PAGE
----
Christmas Trees Were A Solution

Why was this a good deal for the farmer? He got paid for each bundle of trees and additionally if he wanted to, he got the job of moving the trees with his team of horses or tractor from their many piles to the edge of the road by mid November and got paid so much per bundle for that as well. In effect he got paid by check or cash for his pastures being maintained for him.

The Demise of the Back Pasture

In the 1960s a number of innovations in dairy farming made back pastures less used. There were fewer farms as well. Trees were now starting to be planted and grown in old pastures and fields without being grazed by cattle. This allowed trees with soft foliage such as Balsam Fir to be grown safely although areas with large deer populations were still at risk. The Fir trees tended to hold their needles better than Spruce and were less prickly. Customers like that. Back pastures are mostly a thing of the past and the Christmas tree industry has changed but that is how it started in the back pasture.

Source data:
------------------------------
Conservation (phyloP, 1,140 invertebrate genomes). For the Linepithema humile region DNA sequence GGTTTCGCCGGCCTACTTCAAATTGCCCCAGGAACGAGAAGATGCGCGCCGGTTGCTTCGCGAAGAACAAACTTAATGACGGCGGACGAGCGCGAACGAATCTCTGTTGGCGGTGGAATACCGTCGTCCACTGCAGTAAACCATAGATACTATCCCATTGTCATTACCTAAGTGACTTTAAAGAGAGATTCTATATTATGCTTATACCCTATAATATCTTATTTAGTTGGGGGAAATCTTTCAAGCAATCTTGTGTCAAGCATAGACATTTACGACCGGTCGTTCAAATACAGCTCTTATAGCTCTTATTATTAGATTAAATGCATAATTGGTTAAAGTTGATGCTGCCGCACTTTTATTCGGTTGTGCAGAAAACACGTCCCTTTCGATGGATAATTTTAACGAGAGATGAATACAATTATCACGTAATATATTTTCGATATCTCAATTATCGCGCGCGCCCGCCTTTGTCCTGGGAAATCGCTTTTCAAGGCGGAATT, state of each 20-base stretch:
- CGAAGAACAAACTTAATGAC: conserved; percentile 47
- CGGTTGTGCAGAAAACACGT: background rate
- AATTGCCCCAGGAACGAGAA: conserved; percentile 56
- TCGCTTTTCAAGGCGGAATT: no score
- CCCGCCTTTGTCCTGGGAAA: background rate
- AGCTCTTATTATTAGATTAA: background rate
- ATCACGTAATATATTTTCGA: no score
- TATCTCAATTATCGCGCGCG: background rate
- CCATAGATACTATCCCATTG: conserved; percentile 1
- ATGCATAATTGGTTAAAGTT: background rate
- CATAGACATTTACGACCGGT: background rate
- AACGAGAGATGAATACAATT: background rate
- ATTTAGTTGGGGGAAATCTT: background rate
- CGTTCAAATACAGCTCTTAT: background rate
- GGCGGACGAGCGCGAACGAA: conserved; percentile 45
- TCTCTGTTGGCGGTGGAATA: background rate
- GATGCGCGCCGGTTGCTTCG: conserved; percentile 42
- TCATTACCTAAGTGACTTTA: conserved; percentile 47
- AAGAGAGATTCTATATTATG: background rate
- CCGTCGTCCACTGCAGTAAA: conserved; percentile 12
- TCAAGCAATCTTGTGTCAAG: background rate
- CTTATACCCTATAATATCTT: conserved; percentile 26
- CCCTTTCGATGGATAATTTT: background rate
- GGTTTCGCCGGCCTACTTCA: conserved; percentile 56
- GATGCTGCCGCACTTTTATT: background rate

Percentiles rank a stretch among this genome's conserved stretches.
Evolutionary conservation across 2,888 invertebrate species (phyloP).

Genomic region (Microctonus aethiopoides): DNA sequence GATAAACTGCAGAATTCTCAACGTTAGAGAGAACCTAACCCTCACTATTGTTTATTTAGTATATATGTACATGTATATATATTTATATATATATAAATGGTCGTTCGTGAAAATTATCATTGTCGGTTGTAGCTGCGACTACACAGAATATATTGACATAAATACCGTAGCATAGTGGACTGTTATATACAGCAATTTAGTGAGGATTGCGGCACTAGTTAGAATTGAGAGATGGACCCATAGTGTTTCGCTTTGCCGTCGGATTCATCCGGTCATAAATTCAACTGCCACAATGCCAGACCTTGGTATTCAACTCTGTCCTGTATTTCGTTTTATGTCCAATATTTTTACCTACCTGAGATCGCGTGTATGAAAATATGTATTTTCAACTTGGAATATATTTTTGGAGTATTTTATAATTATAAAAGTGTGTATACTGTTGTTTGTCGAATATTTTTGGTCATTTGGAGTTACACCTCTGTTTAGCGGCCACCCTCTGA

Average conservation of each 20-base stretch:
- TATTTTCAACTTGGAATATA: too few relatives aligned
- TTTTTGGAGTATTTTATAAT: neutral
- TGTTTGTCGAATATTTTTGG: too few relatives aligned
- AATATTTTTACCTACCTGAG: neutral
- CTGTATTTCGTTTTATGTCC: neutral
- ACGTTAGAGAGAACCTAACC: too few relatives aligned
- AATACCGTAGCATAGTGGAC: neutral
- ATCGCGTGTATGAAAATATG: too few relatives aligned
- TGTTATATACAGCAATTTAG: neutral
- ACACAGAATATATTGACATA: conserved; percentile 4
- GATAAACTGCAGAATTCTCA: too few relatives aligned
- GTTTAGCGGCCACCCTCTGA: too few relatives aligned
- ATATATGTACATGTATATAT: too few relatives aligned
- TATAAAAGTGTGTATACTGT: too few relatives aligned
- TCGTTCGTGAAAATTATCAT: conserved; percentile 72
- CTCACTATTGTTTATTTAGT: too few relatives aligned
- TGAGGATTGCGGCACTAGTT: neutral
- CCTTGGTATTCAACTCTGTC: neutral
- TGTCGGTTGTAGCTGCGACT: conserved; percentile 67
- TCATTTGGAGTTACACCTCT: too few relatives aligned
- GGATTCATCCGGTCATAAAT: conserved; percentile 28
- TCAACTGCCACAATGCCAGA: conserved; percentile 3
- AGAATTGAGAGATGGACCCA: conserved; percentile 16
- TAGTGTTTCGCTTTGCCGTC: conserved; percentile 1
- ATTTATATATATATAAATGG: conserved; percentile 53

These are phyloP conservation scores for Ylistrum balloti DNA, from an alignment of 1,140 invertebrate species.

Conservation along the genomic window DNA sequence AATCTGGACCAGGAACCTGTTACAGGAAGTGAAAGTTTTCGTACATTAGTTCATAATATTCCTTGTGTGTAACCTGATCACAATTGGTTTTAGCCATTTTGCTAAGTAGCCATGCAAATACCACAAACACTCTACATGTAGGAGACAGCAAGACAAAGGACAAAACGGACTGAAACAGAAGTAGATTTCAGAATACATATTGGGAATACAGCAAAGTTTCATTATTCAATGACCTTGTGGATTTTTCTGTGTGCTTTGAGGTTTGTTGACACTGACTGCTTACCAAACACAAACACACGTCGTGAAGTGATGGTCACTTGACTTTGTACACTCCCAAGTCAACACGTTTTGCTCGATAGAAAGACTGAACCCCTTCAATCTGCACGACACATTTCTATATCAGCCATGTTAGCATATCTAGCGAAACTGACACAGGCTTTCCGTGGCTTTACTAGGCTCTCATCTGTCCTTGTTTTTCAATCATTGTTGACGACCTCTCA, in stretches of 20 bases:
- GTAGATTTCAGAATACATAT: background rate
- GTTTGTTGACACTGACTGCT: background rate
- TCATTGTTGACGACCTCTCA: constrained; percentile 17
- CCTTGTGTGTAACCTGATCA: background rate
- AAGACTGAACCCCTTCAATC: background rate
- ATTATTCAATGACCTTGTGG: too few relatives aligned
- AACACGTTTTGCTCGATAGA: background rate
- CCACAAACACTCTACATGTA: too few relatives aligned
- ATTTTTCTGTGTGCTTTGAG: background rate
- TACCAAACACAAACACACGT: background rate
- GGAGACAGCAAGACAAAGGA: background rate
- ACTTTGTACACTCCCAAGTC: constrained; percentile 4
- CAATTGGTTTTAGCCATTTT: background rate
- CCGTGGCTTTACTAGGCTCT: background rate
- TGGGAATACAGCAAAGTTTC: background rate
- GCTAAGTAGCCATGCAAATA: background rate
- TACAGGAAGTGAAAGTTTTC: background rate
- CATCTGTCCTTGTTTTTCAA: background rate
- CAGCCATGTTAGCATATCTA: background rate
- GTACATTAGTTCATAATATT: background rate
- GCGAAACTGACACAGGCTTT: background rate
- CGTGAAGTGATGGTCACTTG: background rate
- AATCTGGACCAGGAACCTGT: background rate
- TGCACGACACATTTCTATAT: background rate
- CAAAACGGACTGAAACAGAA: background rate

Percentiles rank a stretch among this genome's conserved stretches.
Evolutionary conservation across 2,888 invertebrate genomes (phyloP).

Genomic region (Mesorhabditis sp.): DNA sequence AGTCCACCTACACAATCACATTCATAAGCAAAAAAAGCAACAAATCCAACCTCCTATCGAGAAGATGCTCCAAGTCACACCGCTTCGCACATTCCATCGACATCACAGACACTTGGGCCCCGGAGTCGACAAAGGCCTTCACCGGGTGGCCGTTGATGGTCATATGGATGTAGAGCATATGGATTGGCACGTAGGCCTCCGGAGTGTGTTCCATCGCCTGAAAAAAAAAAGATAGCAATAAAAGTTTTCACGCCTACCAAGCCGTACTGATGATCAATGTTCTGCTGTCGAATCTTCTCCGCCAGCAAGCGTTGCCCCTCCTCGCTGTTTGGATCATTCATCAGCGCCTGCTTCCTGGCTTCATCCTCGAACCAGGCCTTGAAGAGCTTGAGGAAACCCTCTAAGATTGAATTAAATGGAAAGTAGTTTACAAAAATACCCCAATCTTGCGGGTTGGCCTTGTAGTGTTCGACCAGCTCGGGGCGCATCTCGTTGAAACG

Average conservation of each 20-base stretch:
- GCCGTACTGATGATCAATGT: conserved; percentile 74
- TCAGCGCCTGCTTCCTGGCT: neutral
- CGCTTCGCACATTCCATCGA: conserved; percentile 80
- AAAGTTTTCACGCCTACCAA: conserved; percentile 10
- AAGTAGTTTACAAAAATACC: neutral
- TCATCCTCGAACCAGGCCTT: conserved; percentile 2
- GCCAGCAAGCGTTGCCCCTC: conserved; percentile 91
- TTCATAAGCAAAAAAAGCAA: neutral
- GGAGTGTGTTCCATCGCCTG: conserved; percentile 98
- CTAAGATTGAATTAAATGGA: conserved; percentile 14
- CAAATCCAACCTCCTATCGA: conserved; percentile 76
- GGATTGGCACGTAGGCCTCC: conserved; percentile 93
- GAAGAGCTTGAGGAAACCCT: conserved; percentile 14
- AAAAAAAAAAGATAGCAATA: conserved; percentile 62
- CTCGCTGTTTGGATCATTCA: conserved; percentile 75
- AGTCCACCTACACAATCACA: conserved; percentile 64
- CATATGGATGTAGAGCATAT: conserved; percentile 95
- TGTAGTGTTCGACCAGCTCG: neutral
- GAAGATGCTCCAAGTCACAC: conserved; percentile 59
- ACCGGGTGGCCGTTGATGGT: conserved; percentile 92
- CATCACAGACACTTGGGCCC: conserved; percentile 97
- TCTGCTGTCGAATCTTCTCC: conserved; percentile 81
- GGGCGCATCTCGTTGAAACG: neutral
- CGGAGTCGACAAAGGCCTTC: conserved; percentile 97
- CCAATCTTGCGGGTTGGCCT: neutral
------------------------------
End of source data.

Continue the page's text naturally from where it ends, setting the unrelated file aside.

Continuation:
Often people ask us, "What do you do on a Christmas tree farm from New Years to Columbus Day"? The following photos and captions should help you understand at least a little of what goes on at our farm beefore the harvest season begins.

On November 22, 2015 we finished harvesting holiday greens for wholesale customers for this year.  We were able to clean up most of the mess that harvesting the greens cause.  We are apprehensive about saying we are slightly ahead of schedule because sometimes some unforeseen event causes more work.

April 2012- as soon as the frost was mostly out of the ground, we removed the stumps of Spruce trees that were cut in 2011 on about 3 1/2 acres. We tilled the soil removing roots and other debris and planted it to barley.” The barley was strictly a cover crop intended to improve the soil before we plant new trees in it. We did the removal with an E50 Bobcat excavator and did the seeding with a Brillion seeder, both rented from LW Greenwood and Sons in East Randolph, VT.

James Sabens pulling stumps from the ground in the upper field.

James on the tractor with grapple removing roots, stumps, etc. while
Lew is resting the excavator briefly in the lower field.

This is an average stump pulled from the ground. Many were larger.